The Pennsylvania state file describes the step taken by Texas Attorney General Ken Paxton, with the support of Donald Trump, as using “a cacophony of bogus allegations” to support “an inflammatory abuse of the judicial process,” based on a “surreal alternative reality.”

State Attorney General Josh Shapiro wrote: “Texas seeks to nullify elections in four states because they produce results they disagree with. Its request for this court to exercise its original jurisdiction and then select the preferred Texas candidate for president is legally untenable and an affront to the principles of constitutional democracy. “.

Trump lost the four major states, and the action by Texas was an attempt to nullify millions of votes, so the election is likely to swing in his favor. The state court filings came as 106 Republicans signed the Texas memo to support delayed ratification of presidential electors.

The Pennsylvania dossier continues, “Texas efforts to get this court to choose the next president have no basis in law or truth. The court should not abide by this incendiary violation of the judicial process, and it must send a clear and unambiguous signal that such violations must never be repeated.” .

In her mandate file, Michigan State Attorney Dana Nessel described the challenge as “unprecedented” and “without a realistic or valid legal basis.” She wrote, “The election in Michigan has ended. Texas is a stranger to this and should not be heard here.”

Georgia Attorney General Chris Carr agreed and argued that the case did not meet the court’s criteria for hearing: “Texas pressures a public complaint that does not include the kind of direct state-to-state argument required for the original jurisdiction.”

“In any case, there is another forum in which parties (unlike Texas) can challenge Georgia’s compliance with their own election laws: the Georgia courts.”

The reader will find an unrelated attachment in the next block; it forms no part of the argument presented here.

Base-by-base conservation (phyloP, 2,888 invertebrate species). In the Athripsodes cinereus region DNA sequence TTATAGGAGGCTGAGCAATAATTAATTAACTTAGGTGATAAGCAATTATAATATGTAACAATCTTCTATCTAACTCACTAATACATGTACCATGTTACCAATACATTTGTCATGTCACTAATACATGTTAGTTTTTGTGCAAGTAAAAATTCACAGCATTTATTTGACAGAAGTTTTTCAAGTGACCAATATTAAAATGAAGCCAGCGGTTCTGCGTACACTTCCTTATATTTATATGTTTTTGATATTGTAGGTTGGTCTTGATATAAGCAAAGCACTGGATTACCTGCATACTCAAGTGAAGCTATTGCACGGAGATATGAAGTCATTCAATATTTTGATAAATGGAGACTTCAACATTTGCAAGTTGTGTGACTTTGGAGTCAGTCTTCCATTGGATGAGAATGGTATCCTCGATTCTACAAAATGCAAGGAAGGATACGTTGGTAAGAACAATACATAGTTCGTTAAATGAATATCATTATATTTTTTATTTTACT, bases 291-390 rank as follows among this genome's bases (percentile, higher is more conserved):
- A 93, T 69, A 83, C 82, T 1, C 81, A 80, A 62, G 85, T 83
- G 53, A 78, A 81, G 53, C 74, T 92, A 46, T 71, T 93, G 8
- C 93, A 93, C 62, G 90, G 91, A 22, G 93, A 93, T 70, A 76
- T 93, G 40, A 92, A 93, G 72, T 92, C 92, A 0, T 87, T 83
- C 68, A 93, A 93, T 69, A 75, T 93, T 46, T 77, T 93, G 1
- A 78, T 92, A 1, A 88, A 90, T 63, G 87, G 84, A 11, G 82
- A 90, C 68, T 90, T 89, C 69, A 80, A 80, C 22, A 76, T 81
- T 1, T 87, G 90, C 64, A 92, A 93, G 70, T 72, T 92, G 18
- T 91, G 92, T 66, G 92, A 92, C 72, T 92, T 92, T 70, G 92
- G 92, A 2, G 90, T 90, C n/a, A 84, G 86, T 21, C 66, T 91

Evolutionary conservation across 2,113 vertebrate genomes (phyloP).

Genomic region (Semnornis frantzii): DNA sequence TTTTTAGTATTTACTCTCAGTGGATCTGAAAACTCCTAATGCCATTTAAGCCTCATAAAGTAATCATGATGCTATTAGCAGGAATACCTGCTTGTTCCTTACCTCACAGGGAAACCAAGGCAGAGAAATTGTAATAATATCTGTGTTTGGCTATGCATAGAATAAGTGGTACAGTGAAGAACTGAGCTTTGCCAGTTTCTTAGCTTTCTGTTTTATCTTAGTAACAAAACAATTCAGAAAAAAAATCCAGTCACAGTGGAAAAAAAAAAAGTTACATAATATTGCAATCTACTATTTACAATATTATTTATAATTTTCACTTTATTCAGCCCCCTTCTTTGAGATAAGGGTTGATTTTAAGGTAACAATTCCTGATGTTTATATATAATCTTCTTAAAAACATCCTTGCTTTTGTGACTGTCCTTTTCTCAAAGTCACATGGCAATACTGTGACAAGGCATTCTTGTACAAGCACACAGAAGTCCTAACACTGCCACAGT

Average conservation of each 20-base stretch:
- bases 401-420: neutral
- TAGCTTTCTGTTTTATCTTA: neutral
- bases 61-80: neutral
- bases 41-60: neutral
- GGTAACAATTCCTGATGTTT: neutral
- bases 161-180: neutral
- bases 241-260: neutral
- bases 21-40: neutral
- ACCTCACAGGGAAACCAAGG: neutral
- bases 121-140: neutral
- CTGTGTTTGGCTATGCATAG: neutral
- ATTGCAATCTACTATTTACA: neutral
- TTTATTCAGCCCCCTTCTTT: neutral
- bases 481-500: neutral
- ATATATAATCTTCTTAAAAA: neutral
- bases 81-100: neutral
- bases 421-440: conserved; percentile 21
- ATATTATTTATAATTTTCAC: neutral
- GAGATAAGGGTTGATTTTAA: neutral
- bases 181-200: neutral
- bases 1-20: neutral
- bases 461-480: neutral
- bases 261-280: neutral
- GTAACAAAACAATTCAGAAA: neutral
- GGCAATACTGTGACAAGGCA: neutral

In addition to the four states mentioned in the lawsuit, Ohio State Attorney Dave Yost also filed a legal memo to the Supreme Court on Thursday opposing the Texas suit. Trump won Ohio, and Yost is a Republican.

Mr. Yost wrote in his state file that the court lacks the power to order state legislatures to appoint the president’s electors as Texas wishes.

Yost writes: “The relief that Texas seeks would undermine the foundational premise of our federal system: the idea that states are sovereign states, free to govern themselves.”

He added that “the courts have no work in issuing orders to the representatives of the people how to choose the voters, more than what people order themselves how to choose dinner.”

There is a difference between the Ohio filing and the others. Mr Yost is encouraging the court to rule on whether changes to election laws made by states to accommodate the realities of the coronavirus pandemic are constitutional or not.

“It may be difficult at this late date to formulate a remedy that does not cause equal or greater harm,” Yost added. “But there will be elections in 2024, and another four years later, and so on.”

The president and his allies pursued increasingly desperate legal strategies, often based on conspiracy theories, in the weeks following the election.

Trump described the Texas lawsuit as the “big case” that “everyone has been waiting for.”

However, legal experts question whether the case meets the requirements that the Supreme Court must address.

“Whatever the standard, Texas cannot meet it,” wrote Mr. Shapiro.

CBS News reported that Republican Congressman Mike Johnson from Louisiana, an ally of Trump, distributed an email to fellow lawmakers encouraging them to join a brief to present in support of the Texas attorney’s action.

He was joined by 105 out of 196 Republicans in the House of Representatives on Thursday, who alleges that “the 2020 elections are riddled with an unprecedented number of serious allegations of fraud and irregularities” after conservatives, state and election courts raped her. Responsible.

A Republican congressman spoke forcefully against the effort. Chip Roy of Texas described the case led by his state’s attorney as a “serious violation of federalism” that could set a precedent for one state requiring federal courts to monitor the voting procedures of others.

It remains unknown when the Supreme Court will consider required action in the case.